Rick Seltzer reports in Higher Ed Dive that a recent Bill and Melinda Gates Foundation funded study of 18- to 30-year-olds without a college degree found “Respondents prioritized their own emotional, mental and financial health more frequently than a college education. Researchers asked them about their personal goals over the next few years. Almost nine in 10 respondents, 87%, said good mental and emotional health was either important or their top priority, making it the most popular answer. A close second was financial stability, cited by 85%, and in third place was earning more money, at 80%.”
A new survey by Coursera shows that most employers and students view short-term industry certificates as a worthwhile addition to a college degree and a strong positive in the hiring and job-seeking process. Former Missouri State University president Michael T. Nietzel, writing in Forbes, reports, “Among the U. S students surveyed, 81% believed that micro-credentials would help them succeed in their job, and 74% said the presence of relevant micro-credentials would influence their choice of a degree program at their university.”
Colleges and universities must respond to the needs, desires and demands of our clientele—the students, families and employers who pay for and consume our learning products. The truth is that the desired workforce characteristics are changing. The last century’s model of employees working many years, even decades, at one job for one employer is long gone. As such, one degree will not sustain a lifetime of work credentials. A continuing flow of upskilling and reskilling will be required for lifelong success.
The need is not to abandon the baccalaureate or graduate degrees. Rather, it is to provide affordable, effective ways for more students to build a scaffolding of knowledge and skills to successfully launch rewarding careers in a constantly shifting economy. Further, it is to build paths for continuous improvement and advancement for those already in the workforce.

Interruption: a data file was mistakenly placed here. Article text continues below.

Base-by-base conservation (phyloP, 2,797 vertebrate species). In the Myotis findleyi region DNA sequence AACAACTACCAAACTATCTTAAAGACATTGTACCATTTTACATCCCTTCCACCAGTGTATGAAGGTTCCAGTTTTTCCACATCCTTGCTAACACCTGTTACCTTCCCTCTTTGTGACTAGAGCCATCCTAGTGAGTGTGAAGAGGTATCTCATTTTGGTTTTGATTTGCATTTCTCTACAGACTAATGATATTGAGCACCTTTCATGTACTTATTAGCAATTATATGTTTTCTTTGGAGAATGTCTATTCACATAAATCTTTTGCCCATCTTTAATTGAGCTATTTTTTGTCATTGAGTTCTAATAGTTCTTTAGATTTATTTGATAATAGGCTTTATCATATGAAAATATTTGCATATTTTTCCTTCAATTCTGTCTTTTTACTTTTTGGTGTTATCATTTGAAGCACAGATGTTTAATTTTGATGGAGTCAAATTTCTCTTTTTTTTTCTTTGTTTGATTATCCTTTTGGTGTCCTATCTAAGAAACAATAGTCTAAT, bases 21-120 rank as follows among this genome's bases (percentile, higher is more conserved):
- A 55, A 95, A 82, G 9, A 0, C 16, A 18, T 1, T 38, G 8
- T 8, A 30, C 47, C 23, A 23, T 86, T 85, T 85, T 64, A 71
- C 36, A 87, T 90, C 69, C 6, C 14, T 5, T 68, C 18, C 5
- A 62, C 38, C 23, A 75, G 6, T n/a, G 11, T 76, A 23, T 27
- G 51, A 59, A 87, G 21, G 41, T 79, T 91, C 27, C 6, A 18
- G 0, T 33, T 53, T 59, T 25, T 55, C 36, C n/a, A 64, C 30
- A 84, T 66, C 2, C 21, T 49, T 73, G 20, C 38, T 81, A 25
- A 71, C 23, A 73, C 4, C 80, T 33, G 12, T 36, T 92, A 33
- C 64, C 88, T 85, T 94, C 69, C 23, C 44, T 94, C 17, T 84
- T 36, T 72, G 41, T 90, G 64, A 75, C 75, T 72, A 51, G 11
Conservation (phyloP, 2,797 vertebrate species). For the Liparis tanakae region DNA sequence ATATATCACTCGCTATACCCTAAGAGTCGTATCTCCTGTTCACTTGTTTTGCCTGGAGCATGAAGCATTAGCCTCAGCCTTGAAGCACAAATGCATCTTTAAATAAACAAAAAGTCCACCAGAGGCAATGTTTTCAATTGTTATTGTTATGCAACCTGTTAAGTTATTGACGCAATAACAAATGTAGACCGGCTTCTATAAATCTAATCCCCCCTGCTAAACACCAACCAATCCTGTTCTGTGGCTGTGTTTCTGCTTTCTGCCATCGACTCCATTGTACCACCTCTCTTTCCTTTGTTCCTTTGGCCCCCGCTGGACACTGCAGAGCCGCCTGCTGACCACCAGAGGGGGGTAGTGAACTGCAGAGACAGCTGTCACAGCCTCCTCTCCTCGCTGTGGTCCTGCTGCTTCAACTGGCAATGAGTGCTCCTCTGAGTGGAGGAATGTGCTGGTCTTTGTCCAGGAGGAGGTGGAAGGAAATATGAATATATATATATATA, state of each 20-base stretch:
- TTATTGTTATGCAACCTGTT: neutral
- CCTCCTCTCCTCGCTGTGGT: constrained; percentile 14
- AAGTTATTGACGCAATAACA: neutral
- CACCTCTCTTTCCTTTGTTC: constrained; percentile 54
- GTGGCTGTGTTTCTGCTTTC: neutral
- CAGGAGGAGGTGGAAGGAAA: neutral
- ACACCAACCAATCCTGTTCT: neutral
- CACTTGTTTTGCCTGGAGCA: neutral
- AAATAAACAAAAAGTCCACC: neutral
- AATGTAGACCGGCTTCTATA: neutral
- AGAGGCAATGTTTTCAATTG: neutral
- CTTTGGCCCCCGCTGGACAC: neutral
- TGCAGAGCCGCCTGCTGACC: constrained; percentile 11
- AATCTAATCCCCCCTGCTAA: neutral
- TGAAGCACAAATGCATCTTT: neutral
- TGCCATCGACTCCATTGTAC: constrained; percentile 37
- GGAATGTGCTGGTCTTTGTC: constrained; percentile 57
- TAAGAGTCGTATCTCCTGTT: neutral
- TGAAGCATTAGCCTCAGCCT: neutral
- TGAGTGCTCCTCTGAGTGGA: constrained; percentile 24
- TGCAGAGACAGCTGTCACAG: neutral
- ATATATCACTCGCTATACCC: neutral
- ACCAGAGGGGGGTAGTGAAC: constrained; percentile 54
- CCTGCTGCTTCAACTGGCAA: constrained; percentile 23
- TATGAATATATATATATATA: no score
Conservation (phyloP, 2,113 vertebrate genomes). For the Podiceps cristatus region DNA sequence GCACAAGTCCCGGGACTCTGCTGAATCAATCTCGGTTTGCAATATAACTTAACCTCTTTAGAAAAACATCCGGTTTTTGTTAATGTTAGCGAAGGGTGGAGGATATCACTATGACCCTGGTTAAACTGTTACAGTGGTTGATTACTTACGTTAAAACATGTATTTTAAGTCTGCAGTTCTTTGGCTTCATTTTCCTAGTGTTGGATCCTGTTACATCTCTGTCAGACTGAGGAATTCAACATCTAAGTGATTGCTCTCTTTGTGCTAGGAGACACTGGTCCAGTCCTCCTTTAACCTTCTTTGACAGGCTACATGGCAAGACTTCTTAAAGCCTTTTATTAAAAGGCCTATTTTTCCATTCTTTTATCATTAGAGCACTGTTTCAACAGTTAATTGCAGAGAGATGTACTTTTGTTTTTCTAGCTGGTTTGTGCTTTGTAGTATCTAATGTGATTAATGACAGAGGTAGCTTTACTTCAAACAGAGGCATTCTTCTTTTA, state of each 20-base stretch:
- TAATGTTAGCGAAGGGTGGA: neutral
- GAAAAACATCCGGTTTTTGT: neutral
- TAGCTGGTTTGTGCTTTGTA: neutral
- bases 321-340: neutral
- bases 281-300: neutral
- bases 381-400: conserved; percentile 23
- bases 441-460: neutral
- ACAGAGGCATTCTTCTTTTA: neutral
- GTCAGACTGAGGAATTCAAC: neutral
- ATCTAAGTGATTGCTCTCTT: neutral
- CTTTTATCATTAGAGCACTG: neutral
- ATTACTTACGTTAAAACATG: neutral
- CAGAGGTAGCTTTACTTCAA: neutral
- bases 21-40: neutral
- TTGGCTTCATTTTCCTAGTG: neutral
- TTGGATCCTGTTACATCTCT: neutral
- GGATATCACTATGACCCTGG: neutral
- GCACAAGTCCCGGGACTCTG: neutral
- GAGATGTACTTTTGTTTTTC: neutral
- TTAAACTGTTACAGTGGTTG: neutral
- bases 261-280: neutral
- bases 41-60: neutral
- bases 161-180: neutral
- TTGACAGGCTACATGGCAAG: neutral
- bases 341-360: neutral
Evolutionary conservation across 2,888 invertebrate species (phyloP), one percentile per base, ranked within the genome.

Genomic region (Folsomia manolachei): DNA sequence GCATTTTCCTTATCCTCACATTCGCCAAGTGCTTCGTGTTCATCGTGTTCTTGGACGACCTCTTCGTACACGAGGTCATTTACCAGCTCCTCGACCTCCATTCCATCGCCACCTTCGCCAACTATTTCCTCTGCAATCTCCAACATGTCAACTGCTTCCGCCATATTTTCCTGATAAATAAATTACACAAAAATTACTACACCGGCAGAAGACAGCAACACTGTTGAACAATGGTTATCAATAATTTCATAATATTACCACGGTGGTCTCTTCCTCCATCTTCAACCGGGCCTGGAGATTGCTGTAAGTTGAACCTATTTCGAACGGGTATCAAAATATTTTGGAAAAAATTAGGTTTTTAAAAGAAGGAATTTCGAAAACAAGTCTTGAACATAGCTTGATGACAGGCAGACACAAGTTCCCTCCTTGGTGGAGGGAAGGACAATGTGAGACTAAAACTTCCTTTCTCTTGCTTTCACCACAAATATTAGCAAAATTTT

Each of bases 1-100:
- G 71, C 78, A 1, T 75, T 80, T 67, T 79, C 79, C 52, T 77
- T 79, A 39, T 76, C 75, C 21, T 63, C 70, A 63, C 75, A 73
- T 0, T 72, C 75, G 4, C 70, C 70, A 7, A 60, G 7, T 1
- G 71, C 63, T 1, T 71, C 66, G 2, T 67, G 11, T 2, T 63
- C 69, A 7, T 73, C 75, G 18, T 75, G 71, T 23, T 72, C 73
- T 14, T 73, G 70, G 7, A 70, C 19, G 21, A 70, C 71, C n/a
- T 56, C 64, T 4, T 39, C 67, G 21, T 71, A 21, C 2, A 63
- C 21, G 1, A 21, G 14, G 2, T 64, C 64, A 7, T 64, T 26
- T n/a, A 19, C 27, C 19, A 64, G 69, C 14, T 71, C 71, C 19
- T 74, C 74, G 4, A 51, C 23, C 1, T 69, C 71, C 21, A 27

Today, in large part because of the advances in technology, needed labor skills change rapidly from year to year. The latest Bureau of Labor Statistics report released last month shows the median number of years that wage and salary workers had been with their current employer was 4.1 years in January 2022. For men, it was 4.3 years; for women it was 3.9 years. That means that nearly as soon as workers begin a new job, they are looking, and preparing, for the next job. That means they are also in the market for relevant certificates that document their readiness to successfully take the next step in their careers.
Not to trivialize these changes in any way, as a recreational golfer I cannot help but see an analogy to the game. Despite those captivating vistas of 500-yard fairways and the soaring tee shots of the pros, to my mind (and ability), golf is much more of a short game. The short game is focused on the last 100 yards. Some two-thirds of all golf shots are in the short game. Forty percent of all shots are on the putting green. So, it seems that learning and practice are best focused on finishing the job for that hole. That’s where the payoff—birdie, par, bogey or worse—comes. The wise golfer concentrates on developing the short game to successfully complete each hole, much like the learner works on adding skills and knowledge in increments to advance in their careers.